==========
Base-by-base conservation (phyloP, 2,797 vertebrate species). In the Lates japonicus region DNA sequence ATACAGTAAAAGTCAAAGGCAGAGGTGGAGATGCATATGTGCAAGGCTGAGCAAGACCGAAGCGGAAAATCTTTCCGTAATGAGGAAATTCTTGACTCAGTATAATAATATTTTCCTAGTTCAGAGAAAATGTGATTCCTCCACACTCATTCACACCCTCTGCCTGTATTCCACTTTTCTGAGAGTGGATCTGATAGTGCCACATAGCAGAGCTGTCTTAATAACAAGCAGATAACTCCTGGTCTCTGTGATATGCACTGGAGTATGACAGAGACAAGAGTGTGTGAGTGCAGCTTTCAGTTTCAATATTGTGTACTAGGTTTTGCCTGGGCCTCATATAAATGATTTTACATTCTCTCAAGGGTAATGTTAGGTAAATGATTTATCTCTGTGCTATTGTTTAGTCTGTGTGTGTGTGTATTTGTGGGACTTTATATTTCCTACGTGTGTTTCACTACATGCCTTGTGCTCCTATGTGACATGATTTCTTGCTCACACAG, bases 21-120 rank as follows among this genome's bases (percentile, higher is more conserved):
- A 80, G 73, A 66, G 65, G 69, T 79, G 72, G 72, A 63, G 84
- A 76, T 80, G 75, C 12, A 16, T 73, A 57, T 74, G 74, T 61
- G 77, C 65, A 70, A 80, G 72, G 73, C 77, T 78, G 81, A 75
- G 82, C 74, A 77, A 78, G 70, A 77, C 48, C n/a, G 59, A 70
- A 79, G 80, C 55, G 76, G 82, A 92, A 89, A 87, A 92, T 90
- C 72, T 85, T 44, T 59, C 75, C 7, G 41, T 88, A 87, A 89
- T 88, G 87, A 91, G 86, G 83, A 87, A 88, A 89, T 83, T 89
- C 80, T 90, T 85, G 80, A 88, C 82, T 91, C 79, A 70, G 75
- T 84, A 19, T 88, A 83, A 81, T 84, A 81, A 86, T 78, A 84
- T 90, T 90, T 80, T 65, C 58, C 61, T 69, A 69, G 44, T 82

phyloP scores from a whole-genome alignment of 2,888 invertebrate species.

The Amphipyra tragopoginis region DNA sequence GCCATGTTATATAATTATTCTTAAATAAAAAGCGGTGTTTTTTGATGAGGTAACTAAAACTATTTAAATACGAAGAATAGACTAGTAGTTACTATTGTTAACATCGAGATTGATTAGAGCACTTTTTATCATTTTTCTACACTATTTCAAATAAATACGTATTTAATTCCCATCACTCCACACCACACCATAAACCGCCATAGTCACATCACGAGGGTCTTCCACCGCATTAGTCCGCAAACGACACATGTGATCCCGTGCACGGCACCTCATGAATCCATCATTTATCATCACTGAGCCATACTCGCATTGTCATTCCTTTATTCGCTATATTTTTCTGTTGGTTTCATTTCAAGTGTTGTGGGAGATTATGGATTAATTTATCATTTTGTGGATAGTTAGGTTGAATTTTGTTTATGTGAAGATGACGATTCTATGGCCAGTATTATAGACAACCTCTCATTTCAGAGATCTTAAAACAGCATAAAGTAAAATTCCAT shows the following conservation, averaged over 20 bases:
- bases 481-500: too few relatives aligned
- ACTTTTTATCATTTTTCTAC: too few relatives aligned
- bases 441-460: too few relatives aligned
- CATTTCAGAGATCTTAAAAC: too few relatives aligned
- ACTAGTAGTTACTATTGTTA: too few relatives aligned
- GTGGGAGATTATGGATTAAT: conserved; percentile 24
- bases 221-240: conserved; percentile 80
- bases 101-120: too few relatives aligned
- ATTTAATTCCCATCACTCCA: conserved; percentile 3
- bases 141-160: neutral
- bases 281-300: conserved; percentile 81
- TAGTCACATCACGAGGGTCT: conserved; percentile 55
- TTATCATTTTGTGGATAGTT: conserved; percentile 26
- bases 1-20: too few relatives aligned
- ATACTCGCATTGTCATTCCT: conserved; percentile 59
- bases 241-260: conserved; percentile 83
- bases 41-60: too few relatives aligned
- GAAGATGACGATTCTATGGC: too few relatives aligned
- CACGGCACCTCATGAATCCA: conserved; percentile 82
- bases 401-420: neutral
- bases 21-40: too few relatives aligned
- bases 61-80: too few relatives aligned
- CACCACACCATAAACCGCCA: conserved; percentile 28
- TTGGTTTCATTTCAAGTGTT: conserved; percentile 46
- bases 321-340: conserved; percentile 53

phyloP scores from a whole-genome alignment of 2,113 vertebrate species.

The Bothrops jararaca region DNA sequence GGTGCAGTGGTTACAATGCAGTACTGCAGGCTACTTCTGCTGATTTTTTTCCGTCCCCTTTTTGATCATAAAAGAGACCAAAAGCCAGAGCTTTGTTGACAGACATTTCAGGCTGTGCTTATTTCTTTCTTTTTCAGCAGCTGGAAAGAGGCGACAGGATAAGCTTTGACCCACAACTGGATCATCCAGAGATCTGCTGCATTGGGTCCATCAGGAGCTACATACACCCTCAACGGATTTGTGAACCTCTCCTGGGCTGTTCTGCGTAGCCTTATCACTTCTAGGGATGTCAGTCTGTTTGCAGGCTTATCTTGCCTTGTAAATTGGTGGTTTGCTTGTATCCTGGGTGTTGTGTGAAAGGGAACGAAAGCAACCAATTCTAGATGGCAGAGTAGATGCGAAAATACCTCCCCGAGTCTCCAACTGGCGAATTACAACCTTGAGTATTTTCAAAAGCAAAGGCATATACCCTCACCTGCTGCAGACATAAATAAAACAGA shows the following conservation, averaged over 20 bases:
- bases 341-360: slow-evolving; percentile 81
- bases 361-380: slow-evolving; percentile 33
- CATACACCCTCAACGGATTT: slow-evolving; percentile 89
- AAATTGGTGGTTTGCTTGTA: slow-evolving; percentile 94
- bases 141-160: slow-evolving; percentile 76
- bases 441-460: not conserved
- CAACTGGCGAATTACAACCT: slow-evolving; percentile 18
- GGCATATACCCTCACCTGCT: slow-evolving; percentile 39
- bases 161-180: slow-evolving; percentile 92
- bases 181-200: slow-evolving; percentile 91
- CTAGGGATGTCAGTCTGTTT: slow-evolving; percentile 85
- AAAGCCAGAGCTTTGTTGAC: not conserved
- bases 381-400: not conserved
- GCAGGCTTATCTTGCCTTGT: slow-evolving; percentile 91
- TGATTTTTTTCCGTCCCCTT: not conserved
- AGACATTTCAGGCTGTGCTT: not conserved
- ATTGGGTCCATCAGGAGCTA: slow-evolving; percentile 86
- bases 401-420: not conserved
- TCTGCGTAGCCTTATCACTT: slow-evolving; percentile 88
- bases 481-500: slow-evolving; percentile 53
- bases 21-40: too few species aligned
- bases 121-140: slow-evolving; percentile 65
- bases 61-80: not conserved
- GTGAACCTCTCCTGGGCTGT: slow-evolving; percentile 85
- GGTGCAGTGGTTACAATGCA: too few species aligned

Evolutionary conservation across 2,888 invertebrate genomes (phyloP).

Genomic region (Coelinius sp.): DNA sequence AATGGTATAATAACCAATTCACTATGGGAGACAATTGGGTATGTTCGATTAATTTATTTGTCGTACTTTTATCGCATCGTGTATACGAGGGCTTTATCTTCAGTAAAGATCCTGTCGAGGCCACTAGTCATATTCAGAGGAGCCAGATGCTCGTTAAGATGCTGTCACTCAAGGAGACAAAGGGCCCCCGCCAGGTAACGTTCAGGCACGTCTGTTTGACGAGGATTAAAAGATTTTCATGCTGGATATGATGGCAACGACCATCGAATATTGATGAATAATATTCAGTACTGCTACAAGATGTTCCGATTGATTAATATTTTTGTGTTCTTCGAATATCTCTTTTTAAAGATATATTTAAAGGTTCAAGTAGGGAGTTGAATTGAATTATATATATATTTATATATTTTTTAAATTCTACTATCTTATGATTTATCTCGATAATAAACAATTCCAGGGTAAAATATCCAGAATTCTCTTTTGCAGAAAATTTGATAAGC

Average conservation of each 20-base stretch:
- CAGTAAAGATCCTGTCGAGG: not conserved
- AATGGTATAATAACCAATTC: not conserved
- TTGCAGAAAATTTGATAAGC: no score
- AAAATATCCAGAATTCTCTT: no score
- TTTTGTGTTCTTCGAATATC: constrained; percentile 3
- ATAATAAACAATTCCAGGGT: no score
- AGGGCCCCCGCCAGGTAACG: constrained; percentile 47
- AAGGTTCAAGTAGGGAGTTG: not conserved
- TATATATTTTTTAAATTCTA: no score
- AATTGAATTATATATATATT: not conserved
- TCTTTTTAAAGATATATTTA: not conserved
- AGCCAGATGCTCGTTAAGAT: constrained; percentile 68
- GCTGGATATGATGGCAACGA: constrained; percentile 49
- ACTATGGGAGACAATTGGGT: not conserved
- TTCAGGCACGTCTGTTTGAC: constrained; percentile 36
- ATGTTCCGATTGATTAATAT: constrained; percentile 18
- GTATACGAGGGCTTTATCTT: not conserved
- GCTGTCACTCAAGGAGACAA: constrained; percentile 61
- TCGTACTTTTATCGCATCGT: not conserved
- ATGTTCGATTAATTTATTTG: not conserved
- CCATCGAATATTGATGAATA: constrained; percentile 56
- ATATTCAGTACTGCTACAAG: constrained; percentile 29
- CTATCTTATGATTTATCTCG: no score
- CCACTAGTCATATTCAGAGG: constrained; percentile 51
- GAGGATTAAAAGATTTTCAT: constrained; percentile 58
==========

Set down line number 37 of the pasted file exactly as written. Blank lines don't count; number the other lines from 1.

- TTGGTTTCATTTCAAGTGTT: conserved; percentile 46